But running throughout the talkback is another, more symptomatic complaint, centering on the new film’s overuse of CG visual effects. The first three movies — Raiders, Temple of Doom, and Last Crusade — covered a span from 1981 to 1989, an era which can now be retroactively characterized as the last hurrah of pre-digital effects work. All three feature lots of practical effects — stuntwork, pyrotechnics, and the on-set “wrangling” of everything from cobras to cockroaches. But more subtly, all make use of postproduction optical effects based on non-digital methods: matte paintings, bluescreen compositing, a touch of cel animation here, a cloud tank there. Both practical and optical effects have since been augmented if not colonized outright by CG, a shift apparently unmissable in Indy 4. And that has longtime fans in an uproar, their antidigital invective targeted variously on Lucas’s influence, the loss of verisimilitude, and the growing family resemblance of one medium (film) to another (videogames):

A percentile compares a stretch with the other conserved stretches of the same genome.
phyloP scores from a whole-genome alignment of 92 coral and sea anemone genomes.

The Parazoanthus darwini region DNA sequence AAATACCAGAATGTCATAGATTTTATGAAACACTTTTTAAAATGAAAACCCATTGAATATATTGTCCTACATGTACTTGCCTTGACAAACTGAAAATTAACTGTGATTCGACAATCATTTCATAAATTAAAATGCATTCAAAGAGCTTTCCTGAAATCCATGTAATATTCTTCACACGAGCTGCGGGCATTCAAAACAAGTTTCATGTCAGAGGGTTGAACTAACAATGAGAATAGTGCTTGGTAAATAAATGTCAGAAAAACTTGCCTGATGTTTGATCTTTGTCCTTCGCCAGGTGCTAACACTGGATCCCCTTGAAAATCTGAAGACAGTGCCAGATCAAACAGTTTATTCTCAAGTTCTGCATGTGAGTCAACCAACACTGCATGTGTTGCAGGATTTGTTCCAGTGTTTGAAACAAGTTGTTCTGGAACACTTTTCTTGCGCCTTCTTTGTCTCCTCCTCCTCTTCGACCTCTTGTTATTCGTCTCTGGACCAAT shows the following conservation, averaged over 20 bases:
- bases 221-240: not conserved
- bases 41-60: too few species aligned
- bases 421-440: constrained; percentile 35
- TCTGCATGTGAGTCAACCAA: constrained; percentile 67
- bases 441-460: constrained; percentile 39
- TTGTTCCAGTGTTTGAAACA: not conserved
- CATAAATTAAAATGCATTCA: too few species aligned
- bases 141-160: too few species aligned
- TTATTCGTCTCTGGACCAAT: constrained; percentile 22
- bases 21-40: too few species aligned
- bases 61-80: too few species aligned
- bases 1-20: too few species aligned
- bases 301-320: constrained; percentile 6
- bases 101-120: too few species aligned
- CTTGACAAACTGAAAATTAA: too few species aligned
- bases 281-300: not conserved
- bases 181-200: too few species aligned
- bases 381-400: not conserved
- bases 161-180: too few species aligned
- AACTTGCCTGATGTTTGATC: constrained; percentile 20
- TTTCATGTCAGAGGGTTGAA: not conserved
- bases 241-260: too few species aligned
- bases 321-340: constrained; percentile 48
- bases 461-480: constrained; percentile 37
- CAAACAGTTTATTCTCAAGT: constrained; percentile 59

The Alien shit didnt bother me at all, it was just soulless and empty as someone earlier said.. And the CGI made it not feel like an Indy flick in some parts.. I walked out of the theater thinking the old PC game Fate of Atlantis gave me more Indiana joy than this piece of big budget shit.

My biggest gripe? Too much FUCKING CGI. The action lacked tension in crucial places. And there were too many parts (more than from the past films) where Looney Tunes physics kept coming into play. By the end, when the characters endure 3 certain deaths, you begin to think “Okay, the filmmakers are just fucking around, lean back in your seat and take in the silliness.” No thanks. That’s not what makes Indiana Jones movies fun.

This film was AVP, The Mummy Returns and Pirates of the Fucking Carribean put together, a CGI shitfest. A long time ago in a galaxy far far away, Lucas said “A special effect is a tool, a means to telling astory, a special effect without a story is a pretty boring thing.” Take your own advice Lucas, you suck!!!